LARGE app (download from App Store and Google Play)
until Dec 12, free
At this point, the palm of your hand is a window. Through it, you track your takeout and online shopping sprees as they hurdle along roadways to your door. You use it to swipe through potential movies—and potential dates. It keeps you up to speed on the world, bolting through timelines filled with friends and random strangers posting #nofilter shots of aesthetically perfect lives.
But when was the last time this window showed you a bit of your city—and a bit of yourself?
This is exactly what awaits when you download the LARGE app onto your phone and use it to explore the UNSEEN, the Centre For Art Tape’s new, virtual exhibition. Parse the HRM area of the app’s map (found in the top right hand corner of the app), tapping on colour-coded pins and your camera screen—your palm’s most streak-free window—becomes populated with art by Wren Tian-Morris, Merle Harley, Annik Gaudet, Carrie Allison and Israel Ekanem. The five mini-exhibitions taking (virtual) place in various parts of the city deliver works ranging from digital collage to film while tackling topics ranging from systemic racism to queer culture—all viewable to you while you shelter-in-place.
The duality of being able to access the art from anywhere—but having it moored in cyberspace through the app’s map—was something that really let mixed-media artist Wren Tian-Morris play with their works’ themes: “I thought it was really funny that the way that you would see it, it shows up is that it’s within a 10 kilometre radius,” they say, speaking by phone. “Which made me think of Grindr, the gay dating app, which shows how close someone is to you. So I was thinking a lot about that and was trying to link very physical forms of cruising versus dating apps and blending it in a fun, virtual space.”
Tian-Morris's work in the show—like images of a pair of jeans’ back pocket with a hankie hanging out (a nod to the sexual-signalling hanky code of the ’70s and ’80s, see above image)—“focuses a lot on queerness and sexuality and gender, hopefully in a fun way,” they explain. Pieces are pinned to parts of Halifax that have a historic significance in the gay community—like at the old Turret club (one of the city’s first gay bars) or Citadel hill (an infamous site for cruising). “Queer history is important because of the fact that it’s one of those histories that’s often erased or ignored and it’s something that’s kind of hard to come by,” they add. “You’re not taught queer history—at least in grade school—so it’s very word-of-mouth or you’re digging it late at night or in libraries: Searching for this thing to understand more about yourself or your community.”
Filmmaker and artist Israel Ekanem, meanwhile, had been thinking about the history of slavery in Nova Scotia (“Yeah Nova Scotia is beautiful, but yeah, it had its not-so-good past, right? And we can kind of forget about this because it happened, but on the other hand, we have to do better,” he begins his phone call with The Coast). For his part in the UNSEEN, the prolific director created a 10-part film, titled Slave/Servant/Human. Sliced into stand-alone chapters, the work moves you through a Memento-style, shuffled-deck narrative that traces slavery's legacy in Nova Scotia.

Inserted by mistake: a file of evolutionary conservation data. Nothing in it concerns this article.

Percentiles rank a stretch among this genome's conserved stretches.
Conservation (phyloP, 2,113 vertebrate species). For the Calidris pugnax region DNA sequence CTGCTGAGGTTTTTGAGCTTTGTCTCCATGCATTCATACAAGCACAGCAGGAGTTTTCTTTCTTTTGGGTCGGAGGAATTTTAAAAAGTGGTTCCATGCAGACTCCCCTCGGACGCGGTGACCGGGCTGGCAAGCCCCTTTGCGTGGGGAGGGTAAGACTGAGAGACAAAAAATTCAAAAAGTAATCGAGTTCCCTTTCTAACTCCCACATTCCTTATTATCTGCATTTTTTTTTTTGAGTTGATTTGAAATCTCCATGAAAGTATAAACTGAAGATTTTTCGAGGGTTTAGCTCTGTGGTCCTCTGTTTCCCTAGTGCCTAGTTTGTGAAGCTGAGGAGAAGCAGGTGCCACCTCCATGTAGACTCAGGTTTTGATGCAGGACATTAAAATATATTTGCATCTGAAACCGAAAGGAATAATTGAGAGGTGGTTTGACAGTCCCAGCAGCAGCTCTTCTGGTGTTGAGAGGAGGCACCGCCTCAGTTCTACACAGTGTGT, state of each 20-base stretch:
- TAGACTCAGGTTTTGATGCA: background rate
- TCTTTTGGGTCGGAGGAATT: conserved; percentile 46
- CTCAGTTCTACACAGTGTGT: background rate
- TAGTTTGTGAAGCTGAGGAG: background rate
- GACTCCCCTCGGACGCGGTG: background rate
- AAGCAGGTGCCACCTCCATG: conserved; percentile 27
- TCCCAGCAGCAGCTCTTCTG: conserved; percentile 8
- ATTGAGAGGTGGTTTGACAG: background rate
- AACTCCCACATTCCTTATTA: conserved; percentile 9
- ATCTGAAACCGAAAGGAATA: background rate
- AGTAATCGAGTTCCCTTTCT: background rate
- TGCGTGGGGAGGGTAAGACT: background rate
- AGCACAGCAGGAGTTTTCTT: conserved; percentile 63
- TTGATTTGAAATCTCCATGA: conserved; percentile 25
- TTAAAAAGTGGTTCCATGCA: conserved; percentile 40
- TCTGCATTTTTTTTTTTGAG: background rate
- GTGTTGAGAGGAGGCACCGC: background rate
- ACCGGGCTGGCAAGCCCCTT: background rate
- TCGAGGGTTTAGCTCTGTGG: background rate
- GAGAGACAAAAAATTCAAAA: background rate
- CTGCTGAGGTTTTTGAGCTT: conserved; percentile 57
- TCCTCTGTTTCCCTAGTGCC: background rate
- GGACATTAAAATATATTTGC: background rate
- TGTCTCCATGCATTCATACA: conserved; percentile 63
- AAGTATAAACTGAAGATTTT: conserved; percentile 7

Culminating with footage Ekanem shot during a memorial for George Floyd on Spring Garden Road this spring—“I just shot as much as I could while on my knees for eight minutes and 46 seconds,” he recalls—the collection moves from “really heavy, really sad to a more hopeful approach.” (The app pin numbered 10 is Ekanem’s favourite, with the memorial footage being spliced with Stephen McNeil’s September apology for Nova Scotia’s systemic racism—and a reply to the apology from Eddie Carvery that Ekanem shot. “A slave is a human being, which is to say a person. And a person has a right to say ‘OK, you know what, you apologized to me but maybe you should put in some action.’ And the way he put it across is what made me end the film that way,” Ekanem explains.)
Sometimes, the app stutters as it loads new pins. Sometimes, you have to scrunch and shift on the couch, pointing your camera around the room until you find the artwork through its screen. (Watching snippets of Ekanem’s film and hearing it before seeing it turned this defect into a bonus, because the sound enveloped so much it felt like being in the shot, not on your couch—a meta amount of immersive feelings.) When you close down the app and finally put your phone down—closing the window in your palm, if only for a moment—you’ll have opened a million thoughts in your mind—making what’s UNSEEN feel a little more in view after all.